I remember a Priest once giving a sermon in which he described the idea of "glamour" as being harmful to our society. I was rather taken aback by this, having strived (most unsuccessfully) to be glamorous, for most of my art-school days. I was very much influenced by one of my fellow studentesses, a Glasweigian glamour queen named Susan; though, when I looked through the eyes of reality, I could see that two rather dumpy females below the height of 5'2", would never have made the grade! Yet, after mulling over this sermon, I began to realise that the Priest was right, in as much as so many young people waste so much time over vain things such as their looks, or rather someone else's look, and how to achieve it. It was a sad indictment of the Catholic schooling system in the 60's and 70's, that when Susan and I were in the first year of our Fine Art course, and were seated before the wonderful set of Poussin paintings of the Seven Sacraments, in the Art Gallery in Edinburgh, neither of us were able, after having acknowledged to the Art History tutor that we were the only Catholic representatives of the youthful gathering at his feet, to list what all the seven Sacraments were! But we certainly knew how to try and look 'cool' . I was brought up a Catholic, but I didn't really know my faith. I never missed Mass, but I didn't really know why. I distinctly remember loving the sermons of the Dominican priests at the Chaplaincy in Edinburgh, they appealed to my intellect, or maybe to my intellectual pride. I only had a few qualms when one of them decided to make me a "Eucharistic Minister" minutes before the Mass one day (before these things were generally allowed)- letting me know that it was only an accident of history, and our culture, that had stopped women being ordained, but it wouldn't be long now, before the Church changed.... I drank in the feminist gobbledegook that was spouted at the time.... I was able to believe what I wanted, form the opinions I chose to hold, but, I must have a wonderful Guardian Angel, and very prayerful parents, because somehow I never went too far astray. I was always interested in my Faith, and wanted to know what the Truth was, and because of that, I've never liked to rest until I am convinced one way or another about something. It is obvious that different Priests will give different opinions on what is right or wrong, and if we are intelligent, or even just bothered about where the Truth lies, we lay people sometimes have to research beyond what a certain Priest has said, and look to what the Church teaches. By the Grace of God, and the intercession of His Blessed Mother, and my Guardian Angel, I believe I was able to get rid of most of my "feminist" notions - and I have found this incredibly liberating! I eventually realised it was wrong for women to be considering that it was their "right" to stand at the altar alongside the Priest. It is the same with modesty - there are many different opinions out there about what constitutes modest dress.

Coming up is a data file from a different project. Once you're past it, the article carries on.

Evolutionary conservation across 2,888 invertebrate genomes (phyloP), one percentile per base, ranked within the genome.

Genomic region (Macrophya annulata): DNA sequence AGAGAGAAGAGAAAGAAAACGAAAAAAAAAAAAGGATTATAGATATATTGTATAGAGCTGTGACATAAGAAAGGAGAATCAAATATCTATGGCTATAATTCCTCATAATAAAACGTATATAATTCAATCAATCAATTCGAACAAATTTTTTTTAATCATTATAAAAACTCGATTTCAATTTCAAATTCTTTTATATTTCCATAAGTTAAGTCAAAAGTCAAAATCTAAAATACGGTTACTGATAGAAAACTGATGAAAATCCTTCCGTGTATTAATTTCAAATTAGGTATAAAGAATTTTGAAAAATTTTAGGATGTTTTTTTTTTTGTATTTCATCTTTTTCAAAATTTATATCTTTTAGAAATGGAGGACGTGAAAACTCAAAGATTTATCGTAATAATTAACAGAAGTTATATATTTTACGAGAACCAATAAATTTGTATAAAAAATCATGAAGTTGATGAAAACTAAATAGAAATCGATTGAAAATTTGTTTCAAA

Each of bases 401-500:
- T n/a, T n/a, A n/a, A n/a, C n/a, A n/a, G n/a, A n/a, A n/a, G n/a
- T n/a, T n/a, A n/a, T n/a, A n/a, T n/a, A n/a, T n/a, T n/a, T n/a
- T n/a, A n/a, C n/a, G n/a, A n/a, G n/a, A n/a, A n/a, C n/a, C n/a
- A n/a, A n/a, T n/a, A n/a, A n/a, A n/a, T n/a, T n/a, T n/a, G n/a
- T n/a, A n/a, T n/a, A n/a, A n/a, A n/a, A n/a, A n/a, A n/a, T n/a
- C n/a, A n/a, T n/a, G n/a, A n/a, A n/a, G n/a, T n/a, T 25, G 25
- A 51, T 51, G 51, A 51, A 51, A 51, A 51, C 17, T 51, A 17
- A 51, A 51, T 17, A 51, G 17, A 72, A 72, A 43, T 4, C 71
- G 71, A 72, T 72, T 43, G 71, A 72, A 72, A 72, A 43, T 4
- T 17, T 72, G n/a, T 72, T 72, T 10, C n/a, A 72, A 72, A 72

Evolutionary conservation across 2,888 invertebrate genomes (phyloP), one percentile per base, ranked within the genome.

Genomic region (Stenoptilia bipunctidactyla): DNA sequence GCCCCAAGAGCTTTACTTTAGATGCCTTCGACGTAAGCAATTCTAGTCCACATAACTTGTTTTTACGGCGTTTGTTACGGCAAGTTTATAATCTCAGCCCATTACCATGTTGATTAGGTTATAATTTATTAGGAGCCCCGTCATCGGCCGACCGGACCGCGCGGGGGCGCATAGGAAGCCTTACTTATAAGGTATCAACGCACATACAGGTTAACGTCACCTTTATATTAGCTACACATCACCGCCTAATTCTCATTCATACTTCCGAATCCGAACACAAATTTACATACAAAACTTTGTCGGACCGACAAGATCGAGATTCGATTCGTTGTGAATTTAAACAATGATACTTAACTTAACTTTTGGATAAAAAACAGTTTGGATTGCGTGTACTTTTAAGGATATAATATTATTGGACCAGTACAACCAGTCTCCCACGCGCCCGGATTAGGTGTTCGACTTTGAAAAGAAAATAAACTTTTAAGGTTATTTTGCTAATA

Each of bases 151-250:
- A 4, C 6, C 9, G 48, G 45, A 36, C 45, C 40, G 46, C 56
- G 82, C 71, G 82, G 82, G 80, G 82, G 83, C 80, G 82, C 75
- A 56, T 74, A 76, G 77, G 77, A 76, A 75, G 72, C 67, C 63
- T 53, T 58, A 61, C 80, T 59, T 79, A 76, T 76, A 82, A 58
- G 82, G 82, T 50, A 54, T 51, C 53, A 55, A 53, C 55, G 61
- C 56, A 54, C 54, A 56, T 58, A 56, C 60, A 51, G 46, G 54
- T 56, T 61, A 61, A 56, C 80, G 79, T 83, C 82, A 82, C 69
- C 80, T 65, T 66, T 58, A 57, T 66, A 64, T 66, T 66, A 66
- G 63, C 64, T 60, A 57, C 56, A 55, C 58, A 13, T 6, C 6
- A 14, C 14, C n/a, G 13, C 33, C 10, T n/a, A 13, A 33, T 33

Those Catholic women who love to show off their bottoms in trousers (or pants, as our American friends would call them) - and there's no denying that trousers show off bottoms, except perhaps for the ones I used to wear in my "arty" days, which my Father described as looking like an "elephant's arse hanging down" - they were otherwise known as 'harem pants' - love also to justify it along the lines of "if the men want to ogle, then it's their problem", and, "I have 24 daughters, so I know a thing or two about modesty, and it's all in their hearts, and God doesn't mind one iota whether they flaunt what they've got, coz He gave it to them". But is this really Catholic teaching, I would like to ask? Or is it just the opinion of some women (or men)? Why, may I ask, is their opinion more true than that of say, Pope Pius XII, where he says,